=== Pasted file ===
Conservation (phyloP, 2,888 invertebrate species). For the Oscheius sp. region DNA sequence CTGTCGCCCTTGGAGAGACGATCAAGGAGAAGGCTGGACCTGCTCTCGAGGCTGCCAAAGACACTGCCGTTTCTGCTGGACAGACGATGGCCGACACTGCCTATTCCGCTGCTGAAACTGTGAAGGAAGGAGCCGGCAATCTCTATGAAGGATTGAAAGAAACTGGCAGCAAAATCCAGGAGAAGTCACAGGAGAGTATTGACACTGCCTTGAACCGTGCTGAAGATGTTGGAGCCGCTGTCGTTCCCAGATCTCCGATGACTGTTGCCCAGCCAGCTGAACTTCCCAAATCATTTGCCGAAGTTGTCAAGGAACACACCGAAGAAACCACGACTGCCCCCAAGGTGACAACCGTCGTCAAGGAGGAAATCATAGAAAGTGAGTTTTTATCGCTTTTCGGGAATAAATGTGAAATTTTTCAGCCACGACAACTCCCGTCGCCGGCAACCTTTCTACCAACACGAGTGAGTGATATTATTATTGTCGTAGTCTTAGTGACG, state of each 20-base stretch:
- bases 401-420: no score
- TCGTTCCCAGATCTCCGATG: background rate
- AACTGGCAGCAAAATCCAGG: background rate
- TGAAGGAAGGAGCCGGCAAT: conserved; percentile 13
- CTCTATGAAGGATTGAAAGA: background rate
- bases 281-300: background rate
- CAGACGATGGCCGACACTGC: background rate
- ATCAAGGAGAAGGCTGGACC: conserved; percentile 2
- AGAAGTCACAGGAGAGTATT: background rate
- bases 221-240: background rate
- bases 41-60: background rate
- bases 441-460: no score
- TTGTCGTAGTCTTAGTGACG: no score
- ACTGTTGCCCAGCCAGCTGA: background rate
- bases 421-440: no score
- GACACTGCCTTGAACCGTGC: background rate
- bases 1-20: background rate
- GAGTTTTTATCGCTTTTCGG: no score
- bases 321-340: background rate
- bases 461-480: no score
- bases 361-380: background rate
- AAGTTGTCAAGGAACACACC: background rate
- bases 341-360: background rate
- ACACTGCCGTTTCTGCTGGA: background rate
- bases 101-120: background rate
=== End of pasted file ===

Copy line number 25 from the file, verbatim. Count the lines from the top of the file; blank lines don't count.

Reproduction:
- ACACTGCCGTTTCTGCTGGA: background rate